Let’s say you’re a .NET developer who has decided to learn more about WPF. Before you have spent an hour researching WPF you encounter XAML. This unfamiliar XML creature will be your constant companion, living side-by-side with your code, for the remainder of your WPF career.
XAML is a declarative way to describe a related group of items. In WPF this is usually a visual tree of objects. For example a grid with two columns and 3 rows, a textbox in Col1,Row2 and so on.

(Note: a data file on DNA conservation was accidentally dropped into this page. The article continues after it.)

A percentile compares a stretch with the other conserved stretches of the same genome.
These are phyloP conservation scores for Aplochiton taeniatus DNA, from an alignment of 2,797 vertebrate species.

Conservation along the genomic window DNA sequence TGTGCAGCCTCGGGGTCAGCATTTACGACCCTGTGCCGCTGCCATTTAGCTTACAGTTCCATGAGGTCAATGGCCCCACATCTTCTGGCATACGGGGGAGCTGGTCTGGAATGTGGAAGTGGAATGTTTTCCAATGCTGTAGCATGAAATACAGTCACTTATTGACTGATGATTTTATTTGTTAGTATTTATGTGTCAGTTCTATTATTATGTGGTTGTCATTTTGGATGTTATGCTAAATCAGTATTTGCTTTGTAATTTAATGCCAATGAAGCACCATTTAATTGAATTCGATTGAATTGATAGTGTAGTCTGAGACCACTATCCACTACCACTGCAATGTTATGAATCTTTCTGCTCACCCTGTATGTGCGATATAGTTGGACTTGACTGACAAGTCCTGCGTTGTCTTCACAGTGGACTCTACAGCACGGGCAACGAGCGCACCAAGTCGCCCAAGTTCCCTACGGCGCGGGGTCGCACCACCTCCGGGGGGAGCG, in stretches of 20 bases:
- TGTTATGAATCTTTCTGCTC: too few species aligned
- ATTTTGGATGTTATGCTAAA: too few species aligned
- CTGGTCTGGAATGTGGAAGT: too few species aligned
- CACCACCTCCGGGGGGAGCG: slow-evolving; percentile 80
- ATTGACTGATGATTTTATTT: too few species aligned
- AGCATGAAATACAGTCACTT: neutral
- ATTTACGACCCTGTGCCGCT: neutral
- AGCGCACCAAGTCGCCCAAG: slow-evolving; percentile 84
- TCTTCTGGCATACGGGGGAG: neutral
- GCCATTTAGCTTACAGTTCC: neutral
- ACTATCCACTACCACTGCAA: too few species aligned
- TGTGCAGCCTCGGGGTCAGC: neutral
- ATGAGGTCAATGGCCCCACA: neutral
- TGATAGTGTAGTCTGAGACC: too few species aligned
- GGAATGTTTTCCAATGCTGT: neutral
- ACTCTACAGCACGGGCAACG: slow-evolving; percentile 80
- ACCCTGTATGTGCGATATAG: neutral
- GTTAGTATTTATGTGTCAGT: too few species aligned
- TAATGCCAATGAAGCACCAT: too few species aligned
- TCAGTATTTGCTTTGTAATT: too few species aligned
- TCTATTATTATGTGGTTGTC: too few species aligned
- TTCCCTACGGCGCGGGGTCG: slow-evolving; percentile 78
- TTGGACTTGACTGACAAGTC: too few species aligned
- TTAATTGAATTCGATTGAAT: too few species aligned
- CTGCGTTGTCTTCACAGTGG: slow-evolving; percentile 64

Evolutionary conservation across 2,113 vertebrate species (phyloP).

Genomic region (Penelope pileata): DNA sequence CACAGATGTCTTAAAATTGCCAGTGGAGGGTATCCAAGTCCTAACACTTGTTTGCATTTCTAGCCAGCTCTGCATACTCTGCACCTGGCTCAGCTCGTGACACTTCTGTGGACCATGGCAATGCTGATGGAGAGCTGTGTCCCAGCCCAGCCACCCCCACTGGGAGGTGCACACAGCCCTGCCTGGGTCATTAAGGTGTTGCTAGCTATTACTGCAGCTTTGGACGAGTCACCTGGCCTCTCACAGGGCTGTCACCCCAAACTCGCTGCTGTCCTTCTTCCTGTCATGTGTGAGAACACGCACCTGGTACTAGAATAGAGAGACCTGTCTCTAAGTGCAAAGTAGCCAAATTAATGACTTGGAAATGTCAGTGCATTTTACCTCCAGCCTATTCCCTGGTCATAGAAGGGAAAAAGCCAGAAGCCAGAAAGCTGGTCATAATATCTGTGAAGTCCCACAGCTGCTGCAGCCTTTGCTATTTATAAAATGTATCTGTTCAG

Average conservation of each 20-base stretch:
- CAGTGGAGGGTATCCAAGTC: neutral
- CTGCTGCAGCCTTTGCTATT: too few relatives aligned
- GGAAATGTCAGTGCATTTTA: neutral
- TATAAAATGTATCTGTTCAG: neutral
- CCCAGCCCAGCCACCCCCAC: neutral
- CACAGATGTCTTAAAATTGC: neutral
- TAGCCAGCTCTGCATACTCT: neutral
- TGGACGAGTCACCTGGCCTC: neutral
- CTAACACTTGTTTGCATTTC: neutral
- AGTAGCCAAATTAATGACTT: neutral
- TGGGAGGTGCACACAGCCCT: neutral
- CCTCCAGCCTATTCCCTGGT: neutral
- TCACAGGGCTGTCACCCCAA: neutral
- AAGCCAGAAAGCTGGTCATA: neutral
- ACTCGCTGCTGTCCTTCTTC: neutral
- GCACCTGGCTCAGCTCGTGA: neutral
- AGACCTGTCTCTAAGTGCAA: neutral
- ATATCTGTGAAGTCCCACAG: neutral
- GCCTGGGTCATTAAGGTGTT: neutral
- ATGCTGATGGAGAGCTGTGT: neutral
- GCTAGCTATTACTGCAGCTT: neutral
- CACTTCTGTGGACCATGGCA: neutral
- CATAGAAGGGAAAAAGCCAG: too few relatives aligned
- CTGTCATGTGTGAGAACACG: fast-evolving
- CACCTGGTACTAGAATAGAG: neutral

Since you are declaring your desire to use these objects in your project they need to be converted to something that can function on your computer. In .NET that means converting to Intermediate Language (IL). This IL can then be processed by the CLR which then turns the IL into Native Code that will happily run on your computer.
Rob Relyea has a nice starter article that explains the various ways the raw XAML is stored, processed and turned into useable executable code.
Read his post. I’ll talk more about BAML and generated files in Part 2.